* Dip in FX reserves could be due to valuation changes
* SNB dropped FX intervention pledge in June
* SNB seen draining excess liquidity from interventions
(Adds quotes, details on cash draining ops, bills auctions)
By Catherine Bosley
ZURICH, Aug 5 (Reuters) - The Swiss National Bank’s foreign currency reserves fell in July, indicating the central bank did not step into foreign exchange markets after dropping its pledge on intervention at its June policy review.
Reserves fell to 219.3 billion Swiss francs ($210.5 billion) in July from a revised 224.9 billion francs in June, the central bank’s website showed on Thursday.[ID:nWEA3128] [ID:nWEA8613]
“The key point is that the activities on the currency market didn’t continue,” Credit Suisse economist Fabian Heller said.
Swiss currency reserves increased nearly fivefold after the SNB launched its policy of intervening to counter gains for the franc in March 2009 as part of a set of drastic measures to fight recession.
The lower reserves in franc terms do not necessarily reflect a reduction in foreign currency holdings as the dip could also be due to changes in valuation.
The franc for example rose against the dollar in July, lowering the value of the SNB’s dollar holdings, which stood at $45 billion at the end of June.
The franc hit a record high at 1.3070 per euro on July 1 but has weakened since, trading at around 1.3820 on Thursday EURCHF=.
The SNB only publishes details on its holdings on a quarterly basis.
The SNB has drawn criticism from the Swiss public for its large exposure to the euro, which lead to a hefty loss in the first half of this year. Currency traders say the bank has begun to diversify its holdings by buying dollars as well as Canadian and Australian dollars.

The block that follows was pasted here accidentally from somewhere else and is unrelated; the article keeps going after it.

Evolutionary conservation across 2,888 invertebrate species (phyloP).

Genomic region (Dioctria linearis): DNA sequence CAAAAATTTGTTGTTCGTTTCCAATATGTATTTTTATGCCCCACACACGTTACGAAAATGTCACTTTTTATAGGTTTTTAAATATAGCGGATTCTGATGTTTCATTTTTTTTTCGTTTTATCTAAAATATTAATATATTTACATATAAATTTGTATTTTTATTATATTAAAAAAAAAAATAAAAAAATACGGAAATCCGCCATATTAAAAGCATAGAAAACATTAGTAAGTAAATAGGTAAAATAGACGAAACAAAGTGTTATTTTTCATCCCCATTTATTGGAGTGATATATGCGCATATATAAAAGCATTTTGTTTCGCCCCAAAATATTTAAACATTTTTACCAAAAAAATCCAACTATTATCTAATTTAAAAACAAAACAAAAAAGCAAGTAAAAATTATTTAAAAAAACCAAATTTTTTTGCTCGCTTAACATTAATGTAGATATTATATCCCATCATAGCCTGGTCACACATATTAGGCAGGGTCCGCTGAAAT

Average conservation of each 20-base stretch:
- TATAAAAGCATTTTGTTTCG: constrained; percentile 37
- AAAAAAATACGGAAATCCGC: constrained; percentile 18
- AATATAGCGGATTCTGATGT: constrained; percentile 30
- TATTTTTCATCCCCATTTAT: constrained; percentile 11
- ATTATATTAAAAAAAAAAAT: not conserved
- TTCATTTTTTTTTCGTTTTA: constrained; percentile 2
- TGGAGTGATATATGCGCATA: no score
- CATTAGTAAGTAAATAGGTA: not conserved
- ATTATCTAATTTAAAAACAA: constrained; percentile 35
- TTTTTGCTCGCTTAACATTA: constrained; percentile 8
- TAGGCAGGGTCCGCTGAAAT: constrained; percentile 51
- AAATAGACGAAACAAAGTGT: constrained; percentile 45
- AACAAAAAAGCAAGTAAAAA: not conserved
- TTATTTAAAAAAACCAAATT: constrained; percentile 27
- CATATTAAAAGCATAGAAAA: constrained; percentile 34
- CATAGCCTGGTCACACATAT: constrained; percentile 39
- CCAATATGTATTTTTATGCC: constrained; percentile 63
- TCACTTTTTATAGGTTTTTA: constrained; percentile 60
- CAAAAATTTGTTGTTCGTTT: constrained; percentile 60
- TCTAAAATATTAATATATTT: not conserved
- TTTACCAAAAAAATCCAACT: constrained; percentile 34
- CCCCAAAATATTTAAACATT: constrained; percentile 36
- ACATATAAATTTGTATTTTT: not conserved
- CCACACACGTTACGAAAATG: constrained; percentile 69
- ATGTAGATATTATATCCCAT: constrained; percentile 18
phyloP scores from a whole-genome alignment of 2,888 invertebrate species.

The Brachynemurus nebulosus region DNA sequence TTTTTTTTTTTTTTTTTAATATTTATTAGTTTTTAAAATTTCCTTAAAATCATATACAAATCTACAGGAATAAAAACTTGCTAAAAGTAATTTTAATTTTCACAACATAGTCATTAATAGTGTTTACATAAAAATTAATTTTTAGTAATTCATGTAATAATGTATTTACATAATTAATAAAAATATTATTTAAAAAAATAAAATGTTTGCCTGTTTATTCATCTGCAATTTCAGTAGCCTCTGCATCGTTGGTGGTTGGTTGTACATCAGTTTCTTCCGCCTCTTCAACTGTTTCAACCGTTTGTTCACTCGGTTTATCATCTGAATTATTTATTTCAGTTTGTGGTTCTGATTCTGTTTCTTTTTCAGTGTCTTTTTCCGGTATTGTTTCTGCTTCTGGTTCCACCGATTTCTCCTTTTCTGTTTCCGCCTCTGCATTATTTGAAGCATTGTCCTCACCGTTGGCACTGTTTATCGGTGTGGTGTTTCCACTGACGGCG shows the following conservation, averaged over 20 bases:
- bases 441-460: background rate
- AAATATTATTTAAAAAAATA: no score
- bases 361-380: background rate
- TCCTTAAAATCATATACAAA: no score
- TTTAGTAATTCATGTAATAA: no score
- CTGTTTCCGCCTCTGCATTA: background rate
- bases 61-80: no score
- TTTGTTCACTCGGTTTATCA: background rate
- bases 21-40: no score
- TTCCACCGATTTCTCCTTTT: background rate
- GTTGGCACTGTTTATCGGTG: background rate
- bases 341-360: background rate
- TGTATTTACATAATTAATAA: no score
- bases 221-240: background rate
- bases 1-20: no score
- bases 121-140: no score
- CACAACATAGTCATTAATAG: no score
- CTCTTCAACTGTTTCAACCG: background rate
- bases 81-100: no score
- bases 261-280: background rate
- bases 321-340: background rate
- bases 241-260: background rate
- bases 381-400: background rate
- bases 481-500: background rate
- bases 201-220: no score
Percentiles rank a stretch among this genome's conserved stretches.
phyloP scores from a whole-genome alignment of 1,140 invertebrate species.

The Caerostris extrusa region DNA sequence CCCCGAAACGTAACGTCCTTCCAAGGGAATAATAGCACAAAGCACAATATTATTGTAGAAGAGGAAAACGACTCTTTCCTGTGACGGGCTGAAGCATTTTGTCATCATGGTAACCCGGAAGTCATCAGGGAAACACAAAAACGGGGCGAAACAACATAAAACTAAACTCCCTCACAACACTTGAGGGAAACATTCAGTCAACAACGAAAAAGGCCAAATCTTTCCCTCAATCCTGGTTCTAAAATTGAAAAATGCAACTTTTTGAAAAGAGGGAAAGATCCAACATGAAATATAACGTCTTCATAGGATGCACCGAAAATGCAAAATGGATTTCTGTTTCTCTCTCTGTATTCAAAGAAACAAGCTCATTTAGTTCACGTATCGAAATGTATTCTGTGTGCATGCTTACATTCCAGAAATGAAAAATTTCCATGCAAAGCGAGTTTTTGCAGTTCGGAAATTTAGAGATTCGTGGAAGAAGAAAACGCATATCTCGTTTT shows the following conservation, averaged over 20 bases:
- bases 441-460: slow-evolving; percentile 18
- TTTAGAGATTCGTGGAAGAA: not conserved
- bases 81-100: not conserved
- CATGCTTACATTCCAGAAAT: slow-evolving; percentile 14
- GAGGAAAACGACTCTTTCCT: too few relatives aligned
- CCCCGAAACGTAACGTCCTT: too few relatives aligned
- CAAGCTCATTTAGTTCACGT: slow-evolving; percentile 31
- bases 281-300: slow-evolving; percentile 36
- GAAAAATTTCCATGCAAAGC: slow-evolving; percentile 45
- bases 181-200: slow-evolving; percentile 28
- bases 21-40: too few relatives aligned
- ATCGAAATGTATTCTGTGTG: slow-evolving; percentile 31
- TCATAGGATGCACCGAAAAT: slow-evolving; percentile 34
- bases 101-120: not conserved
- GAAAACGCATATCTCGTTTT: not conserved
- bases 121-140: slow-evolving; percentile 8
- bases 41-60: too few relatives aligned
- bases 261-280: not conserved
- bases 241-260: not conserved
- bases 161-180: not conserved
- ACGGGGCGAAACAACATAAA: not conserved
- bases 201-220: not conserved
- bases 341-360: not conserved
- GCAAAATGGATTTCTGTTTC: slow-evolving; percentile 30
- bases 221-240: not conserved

The SNB is also withdrawing some of the excess liquidity created by the interventions through issues of its own debt and reverse repos. On Thursday, it conducted its second cash-draining reverse repo at a rate of 0.11 percent, having a day earlier increased the rate somewhat to boost demand.
The SNB will also auction 1-month and 1-year bills.
“The SNB leaves some excess liquidity in the system to prevent the franc from strengthening while at the same time managing to steer the rates towards their 3-month Swiss franc Libor target,” UBS economist Reto Huenerwadel said.
The 3-month franc LIBOR -- a rate set by markets -- fixed at 0.17333 percent on Wednesday, still well above the SNB's current target of 0.25 percent.CHF3MFSR=
Huenerwadel forecasts the SNB will raise its target rate from the current level of 0.25 percent at its next policy review in September.
“Does the SNB need to drain all the excess liquidity before lifting their 3-month Swiss franc Libor target? Not necessarily so,” Huenerwadel said.
Most analysts expect the central bank to hold off this year with its first post-crisis interest rate hike and markets price in a first move in March 2011.<0#FES:>